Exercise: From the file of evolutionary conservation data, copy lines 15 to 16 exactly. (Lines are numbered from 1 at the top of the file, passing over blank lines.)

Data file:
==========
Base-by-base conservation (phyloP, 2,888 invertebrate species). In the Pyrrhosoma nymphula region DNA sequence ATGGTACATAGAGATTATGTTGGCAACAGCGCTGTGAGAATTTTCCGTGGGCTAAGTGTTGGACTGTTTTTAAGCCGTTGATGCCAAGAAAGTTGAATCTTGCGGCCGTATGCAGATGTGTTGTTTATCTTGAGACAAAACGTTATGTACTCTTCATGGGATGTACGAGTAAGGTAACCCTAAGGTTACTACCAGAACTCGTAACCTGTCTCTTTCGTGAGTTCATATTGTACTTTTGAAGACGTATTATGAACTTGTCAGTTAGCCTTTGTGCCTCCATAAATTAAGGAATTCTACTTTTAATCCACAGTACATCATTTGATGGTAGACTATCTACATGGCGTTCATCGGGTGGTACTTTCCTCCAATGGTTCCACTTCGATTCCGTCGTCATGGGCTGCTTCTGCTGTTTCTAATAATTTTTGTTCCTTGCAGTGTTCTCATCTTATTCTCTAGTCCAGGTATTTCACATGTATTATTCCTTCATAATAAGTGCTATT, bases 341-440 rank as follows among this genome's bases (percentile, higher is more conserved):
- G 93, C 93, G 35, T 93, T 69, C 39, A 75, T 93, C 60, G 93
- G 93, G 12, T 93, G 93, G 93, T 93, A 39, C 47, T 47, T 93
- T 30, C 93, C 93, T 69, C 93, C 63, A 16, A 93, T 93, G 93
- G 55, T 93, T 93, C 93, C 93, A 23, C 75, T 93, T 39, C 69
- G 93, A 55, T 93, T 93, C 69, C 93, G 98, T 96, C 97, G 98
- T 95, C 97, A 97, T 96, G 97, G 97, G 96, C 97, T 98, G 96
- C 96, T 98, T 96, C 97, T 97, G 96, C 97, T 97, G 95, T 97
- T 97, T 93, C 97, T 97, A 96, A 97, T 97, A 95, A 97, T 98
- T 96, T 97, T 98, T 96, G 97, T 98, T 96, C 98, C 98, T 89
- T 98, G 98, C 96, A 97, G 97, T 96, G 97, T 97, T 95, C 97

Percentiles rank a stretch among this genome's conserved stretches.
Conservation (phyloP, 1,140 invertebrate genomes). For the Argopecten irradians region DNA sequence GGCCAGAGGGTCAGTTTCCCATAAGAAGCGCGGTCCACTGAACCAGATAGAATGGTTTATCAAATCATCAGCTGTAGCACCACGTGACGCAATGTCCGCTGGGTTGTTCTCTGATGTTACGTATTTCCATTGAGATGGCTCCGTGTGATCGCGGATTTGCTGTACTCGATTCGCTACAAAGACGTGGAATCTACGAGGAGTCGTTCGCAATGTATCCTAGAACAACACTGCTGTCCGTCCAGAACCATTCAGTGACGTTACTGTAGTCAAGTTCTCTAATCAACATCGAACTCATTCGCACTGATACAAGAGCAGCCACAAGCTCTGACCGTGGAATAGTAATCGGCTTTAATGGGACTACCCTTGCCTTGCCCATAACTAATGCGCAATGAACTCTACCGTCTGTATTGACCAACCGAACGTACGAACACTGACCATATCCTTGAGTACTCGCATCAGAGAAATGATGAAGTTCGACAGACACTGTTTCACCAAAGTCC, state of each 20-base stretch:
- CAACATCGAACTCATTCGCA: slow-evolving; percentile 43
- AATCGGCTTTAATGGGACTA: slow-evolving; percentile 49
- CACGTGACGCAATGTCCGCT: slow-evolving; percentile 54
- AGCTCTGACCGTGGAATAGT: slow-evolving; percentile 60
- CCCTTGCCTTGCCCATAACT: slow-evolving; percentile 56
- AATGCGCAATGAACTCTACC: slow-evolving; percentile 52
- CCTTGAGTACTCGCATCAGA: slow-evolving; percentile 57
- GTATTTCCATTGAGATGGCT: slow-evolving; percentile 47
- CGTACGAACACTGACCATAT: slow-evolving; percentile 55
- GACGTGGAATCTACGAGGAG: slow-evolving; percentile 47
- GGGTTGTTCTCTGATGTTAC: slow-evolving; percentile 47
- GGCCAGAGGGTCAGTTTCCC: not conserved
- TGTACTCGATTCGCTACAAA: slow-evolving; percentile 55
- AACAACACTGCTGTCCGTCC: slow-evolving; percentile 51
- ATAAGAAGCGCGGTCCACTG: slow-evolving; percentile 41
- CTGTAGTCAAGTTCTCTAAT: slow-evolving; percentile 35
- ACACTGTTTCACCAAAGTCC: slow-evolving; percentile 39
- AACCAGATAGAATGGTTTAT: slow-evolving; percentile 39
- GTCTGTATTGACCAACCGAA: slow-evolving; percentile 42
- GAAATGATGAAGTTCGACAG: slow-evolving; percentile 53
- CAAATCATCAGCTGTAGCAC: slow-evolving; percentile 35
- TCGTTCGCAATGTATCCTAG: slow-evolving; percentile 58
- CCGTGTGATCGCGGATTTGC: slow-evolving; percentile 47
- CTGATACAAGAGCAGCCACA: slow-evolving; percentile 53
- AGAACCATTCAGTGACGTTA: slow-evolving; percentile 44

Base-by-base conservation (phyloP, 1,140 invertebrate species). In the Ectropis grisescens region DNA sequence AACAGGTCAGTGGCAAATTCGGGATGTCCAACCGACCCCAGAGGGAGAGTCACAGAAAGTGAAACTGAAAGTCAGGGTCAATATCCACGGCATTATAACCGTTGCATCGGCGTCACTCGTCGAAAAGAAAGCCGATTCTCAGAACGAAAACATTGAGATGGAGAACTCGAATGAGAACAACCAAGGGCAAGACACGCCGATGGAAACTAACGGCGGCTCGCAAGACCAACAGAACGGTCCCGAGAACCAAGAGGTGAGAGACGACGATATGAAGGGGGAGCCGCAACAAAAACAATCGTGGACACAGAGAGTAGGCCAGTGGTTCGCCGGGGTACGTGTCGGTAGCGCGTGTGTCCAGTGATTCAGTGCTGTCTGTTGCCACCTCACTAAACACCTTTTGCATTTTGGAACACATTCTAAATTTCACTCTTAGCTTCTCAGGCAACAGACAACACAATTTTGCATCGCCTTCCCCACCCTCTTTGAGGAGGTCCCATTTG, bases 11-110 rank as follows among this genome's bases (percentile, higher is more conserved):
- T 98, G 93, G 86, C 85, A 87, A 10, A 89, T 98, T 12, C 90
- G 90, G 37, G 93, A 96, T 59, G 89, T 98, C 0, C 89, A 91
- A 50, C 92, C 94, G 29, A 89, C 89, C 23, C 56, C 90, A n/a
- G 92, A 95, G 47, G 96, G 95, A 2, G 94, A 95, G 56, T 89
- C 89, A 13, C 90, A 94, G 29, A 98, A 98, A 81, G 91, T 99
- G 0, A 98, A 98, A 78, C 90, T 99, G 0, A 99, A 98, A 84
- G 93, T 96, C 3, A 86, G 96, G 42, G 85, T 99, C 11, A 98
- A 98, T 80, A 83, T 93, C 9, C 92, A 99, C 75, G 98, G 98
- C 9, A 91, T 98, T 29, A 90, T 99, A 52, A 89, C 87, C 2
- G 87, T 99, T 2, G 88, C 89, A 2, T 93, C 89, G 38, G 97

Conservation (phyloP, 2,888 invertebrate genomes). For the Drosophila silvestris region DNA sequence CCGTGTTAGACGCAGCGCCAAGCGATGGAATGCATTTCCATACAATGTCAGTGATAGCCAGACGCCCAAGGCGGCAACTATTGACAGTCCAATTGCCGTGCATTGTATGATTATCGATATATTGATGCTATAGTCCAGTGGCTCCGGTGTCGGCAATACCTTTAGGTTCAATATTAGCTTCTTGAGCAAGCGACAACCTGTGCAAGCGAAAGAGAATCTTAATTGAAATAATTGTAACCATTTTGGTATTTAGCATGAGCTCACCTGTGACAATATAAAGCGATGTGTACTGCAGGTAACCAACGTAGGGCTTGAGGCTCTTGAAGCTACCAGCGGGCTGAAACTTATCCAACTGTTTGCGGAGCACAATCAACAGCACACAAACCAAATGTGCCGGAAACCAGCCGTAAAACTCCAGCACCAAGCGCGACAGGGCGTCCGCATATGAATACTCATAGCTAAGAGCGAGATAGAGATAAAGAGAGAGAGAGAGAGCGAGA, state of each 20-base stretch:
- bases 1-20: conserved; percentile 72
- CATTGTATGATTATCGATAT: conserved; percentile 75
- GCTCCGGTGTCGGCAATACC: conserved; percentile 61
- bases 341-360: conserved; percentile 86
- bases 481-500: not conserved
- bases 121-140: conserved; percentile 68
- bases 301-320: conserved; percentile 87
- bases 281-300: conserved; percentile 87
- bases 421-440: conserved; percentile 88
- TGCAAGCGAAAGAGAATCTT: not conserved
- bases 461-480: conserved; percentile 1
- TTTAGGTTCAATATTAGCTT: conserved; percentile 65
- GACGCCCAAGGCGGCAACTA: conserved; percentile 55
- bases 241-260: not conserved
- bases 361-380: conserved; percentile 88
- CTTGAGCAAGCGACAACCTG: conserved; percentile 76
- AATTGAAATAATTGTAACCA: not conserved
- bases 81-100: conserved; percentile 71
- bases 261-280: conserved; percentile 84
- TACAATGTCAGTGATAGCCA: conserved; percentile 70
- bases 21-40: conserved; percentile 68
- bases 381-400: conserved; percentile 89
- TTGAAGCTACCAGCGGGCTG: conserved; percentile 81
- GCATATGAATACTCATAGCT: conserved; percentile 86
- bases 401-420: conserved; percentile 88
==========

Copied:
- AATCGGCTTTAATGGGACTA: slow-evolving; percentile 49
- CACGTGACGCAATGTCCGCT: slow-evolving; percentile 54